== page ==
The Quebec chapter of the international climate action group is rebelling against human extinction, which they say is caused by human-induced climate change and biodiversity loss.
“We are at the beginning of the sixth mass extinction,” said geologist and climate change scientist Heather Short, of Extinction Rebellion Quebec. “Or as some people call it, the first extermination of other life on the planet. We have extinction regularly – it’s a normal thing. However, what we are causing right now is in no way, shape, or form, normal. It’s way outside the scale and the rate of any sort of extinction we’ve seen in the last 550 million years.”
Short explained that there have been five other mass extinctions in Earth’s past, which she said were all caused by a rapid, excess amount of CO2 in the atmosphere.
“The kind of ‘rapid’ CO2 emissions that we’re talking about is the same magnitude of emissions that we put into the atmosphere in 200 years but spread out over six, 10 thousand years,” said Short. “What we’re doing right now is absolutely unprecedented in all of Earth’s history.”
As stated on their website, the Intergovernmental Panel on Climate Change (IPCC) is the United Nations body for assessing the science related to climate change. According to Short, IPCC came out with a statement in 2018 saying we must stick to a rise of only 1.5 degrees Celsius, which is about pre-industrial levels. In order to have about a 50 or 60 per cent chance of meeting that goal, the IPCC said we must reduce CO2 emissions by 45 per cent within 10 years. Short said in all of the scenarios published by the IPCC, we need to start reducing our emissions by the end of 2020.
“Our present emissions trajectory is going to get us to a 4 to 4.5 degrees Celsius rise by the end of the century if we continue living life as we do, business as usual,” said Short. “Though the Paris Climate accord had been signed by almost 200 countries in 2015, we’ve been increasing emissions since then – we haven’t been decreasing any of them at all, anywhere. It’s really quite remarkable.”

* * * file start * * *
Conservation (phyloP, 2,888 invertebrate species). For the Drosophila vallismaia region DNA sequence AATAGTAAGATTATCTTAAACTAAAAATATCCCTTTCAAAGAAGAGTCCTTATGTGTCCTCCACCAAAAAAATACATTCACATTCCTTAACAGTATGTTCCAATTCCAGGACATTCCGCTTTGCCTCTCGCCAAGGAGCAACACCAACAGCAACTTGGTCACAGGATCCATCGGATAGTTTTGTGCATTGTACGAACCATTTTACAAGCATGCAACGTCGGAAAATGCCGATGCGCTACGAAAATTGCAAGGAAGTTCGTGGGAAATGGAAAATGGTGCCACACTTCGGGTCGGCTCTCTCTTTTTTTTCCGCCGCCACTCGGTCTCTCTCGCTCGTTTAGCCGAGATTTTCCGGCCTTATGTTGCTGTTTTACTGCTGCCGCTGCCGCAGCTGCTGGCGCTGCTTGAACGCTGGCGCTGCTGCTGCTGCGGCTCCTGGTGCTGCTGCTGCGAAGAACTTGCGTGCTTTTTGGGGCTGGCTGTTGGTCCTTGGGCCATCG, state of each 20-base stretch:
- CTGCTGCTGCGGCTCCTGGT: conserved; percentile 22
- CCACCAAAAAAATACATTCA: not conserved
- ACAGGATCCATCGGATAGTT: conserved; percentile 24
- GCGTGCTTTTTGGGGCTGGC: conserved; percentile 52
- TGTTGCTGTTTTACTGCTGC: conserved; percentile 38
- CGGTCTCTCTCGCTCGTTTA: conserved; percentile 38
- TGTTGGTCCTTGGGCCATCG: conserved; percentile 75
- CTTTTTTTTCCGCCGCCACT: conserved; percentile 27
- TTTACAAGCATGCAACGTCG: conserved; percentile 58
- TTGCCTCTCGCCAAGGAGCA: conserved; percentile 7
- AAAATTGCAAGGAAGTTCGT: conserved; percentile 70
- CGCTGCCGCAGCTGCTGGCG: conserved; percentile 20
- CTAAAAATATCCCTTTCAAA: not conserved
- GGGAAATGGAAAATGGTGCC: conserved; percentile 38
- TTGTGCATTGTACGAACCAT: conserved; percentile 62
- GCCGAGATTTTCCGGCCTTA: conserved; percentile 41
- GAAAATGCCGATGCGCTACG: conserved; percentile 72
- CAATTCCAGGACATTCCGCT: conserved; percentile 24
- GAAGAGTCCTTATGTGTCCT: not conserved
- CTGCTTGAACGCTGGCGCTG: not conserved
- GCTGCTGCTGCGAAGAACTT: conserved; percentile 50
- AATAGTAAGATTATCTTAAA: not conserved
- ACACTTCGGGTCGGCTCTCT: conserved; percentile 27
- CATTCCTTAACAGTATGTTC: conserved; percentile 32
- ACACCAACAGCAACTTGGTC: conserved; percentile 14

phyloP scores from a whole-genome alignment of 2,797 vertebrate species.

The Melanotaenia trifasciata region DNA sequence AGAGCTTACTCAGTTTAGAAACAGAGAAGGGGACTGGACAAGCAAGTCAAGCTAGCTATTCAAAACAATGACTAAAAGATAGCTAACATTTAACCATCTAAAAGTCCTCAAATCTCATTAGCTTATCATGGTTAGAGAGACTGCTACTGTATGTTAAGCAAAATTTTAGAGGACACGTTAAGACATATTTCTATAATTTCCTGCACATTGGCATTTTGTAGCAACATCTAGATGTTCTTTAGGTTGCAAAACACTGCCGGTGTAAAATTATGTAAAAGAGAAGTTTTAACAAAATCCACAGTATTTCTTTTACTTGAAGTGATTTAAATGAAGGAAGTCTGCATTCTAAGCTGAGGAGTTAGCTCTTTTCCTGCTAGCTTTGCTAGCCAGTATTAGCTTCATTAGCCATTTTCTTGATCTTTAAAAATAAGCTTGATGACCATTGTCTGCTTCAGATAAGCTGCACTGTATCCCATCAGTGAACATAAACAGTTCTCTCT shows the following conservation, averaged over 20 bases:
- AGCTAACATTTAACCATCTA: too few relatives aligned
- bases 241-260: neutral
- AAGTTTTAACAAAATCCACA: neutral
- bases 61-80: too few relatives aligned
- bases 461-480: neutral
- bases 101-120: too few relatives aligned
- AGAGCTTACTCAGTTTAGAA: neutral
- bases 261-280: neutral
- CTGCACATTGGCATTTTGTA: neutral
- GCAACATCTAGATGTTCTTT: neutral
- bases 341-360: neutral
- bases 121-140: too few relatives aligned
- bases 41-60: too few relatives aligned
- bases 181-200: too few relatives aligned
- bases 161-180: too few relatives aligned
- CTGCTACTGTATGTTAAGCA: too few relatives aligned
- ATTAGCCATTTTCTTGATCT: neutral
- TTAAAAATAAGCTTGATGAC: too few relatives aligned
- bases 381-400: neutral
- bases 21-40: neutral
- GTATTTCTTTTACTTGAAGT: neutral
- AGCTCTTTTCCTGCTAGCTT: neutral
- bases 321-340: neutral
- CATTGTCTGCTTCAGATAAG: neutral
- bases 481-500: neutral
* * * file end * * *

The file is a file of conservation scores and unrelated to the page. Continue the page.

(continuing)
Short said within the IPCC statements, which are very conservative, we could still have a worst-case scenario 8-degree Celsius warming in about a century.
“At a 7-degree Celsius warming, it’ll be impossible for people living in equatorial regions to cool off ever, and if you combine that heat with typical high humidity in those areas, it’s basically lethal to move around outside after a few hours,” said Short. “The conservative reports say limiting warming to 1.5 degrees would inquire transformative systemic change in all aspects of society.”
Short explained the oceans are affected by increased CO2 emissions as well. Ocean acidification, where the oceans absorb CO2 from the atmosphere and create carbonic acid, makes it impossible for phytoplankton to make their shells. Phytoplankton are the base of the ocean food web, so if we lose phytoplankton, Short said we will essentially lose the oceans.
“It’s not really a stretch to say that humans are at a threat of extinction,” she said. “It’s not gonna happen in our lifetime, it’s probably not going to happen by the end of the century- but the decisions that we make as a global society within the next year, and certainly within the next 10 years, are going to determine whether this happens or not.”